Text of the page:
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The Complete Guide to Fixing Philip Rivers

Christopher HansenNFL AnalystFebruary 5, 2013

The Complete Guide to Fixing Philip Rivers

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    In the span of two seasons, Philip Rivers has gone from one of the best quarterbacks in the NFL to an average starter. Such a drastic drop in production is not something you normally see from a good quarterback, and that puts the Chargers in a unique situation.

    The Chargers need to “fix” Rivers. If they can’t get Rivers to play like he did two years ago, then they have to start thinking about finding a replacement. If Rivers fails, the offense fails, and the team probably fails too.

    It’s up to Tom Telesco to give Rivers the tools he needs and Mike McCoy to put them into a position to be successful. The organization may not be quite a patient waiting for things to turn around as they were the last time, which means fixing Rivers will not be a long-term project.

    Rivers is also 31 years old and only has a few years left at his physical peak. If Rivers can’t turn it around now, there’s not much hope he’ll be able to survive when his physical skills start to erode. The Chargers need to move quickly, or it will be too late. There is no time for excuses or delay.

Pass Protection

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    One of the bigger problems with Rivers has been his pass protection. It’s obviously not a secret that protecting Rivers is a key to making him play better, but it’s important to understand how it will help him.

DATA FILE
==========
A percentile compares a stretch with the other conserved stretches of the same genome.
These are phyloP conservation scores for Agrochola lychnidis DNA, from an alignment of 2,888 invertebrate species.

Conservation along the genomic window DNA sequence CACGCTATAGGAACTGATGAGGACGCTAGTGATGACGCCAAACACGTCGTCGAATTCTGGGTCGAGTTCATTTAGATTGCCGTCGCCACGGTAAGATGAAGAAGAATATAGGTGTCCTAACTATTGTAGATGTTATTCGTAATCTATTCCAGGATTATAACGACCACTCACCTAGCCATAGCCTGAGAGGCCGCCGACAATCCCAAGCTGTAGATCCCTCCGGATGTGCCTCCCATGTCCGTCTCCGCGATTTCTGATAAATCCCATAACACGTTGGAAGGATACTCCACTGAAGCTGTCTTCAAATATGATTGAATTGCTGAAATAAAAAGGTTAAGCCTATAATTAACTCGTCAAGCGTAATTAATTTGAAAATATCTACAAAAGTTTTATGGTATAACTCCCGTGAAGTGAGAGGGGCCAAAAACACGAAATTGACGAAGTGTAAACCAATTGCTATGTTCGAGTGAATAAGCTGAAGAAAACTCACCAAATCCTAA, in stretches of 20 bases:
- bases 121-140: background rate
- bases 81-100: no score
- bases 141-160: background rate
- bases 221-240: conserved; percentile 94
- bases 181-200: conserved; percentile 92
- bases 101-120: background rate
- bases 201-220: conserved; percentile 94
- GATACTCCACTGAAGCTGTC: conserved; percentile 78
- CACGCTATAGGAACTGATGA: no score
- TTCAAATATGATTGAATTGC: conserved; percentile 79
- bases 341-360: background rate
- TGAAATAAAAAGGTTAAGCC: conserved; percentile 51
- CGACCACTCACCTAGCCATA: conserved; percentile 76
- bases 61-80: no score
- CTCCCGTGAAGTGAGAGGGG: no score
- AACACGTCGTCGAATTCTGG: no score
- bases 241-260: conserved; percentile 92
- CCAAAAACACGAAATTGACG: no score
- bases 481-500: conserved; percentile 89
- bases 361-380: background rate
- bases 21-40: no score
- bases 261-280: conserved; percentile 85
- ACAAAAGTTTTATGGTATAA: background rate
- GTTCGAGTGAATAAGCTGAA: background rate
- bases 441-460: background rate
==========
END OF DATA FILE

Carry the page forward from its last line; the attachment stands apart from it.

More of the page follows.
Rivers is a statue in the pocket, but he tries to get the ball out before he is sacked. When Rivers gets good protection, his interception rate goes down. Rivers’ touchdown rate hasn’t been impacted by his sack rate all that much.

    Simply put, Rivers isn’t going to be able to overcome poor pass protection. He’s a pocket passer who needs good protection to produce. With bad protection, Rivers is going to compensate by getting the ball out earlier which is going to result in more interceptions.

    It’s worth noting that Rivers’ touchdown rate has only surpassed his sack rate twice in his career. Rivers threw a league-best 34 touchdowns in one of those seasons and a career-low in interceptions in the other. In both seasons, Rivers’ sack rate was around five percent.

    Of course, sacks don’t tell the whole story. Rivers had a sack percentage of 4.9 percent in 2011, but he threw 20 interceptions. That also doesn’t tell the whole story because Rivers had a sack percentage that was much higher prior to Jared Gaither’s arrival.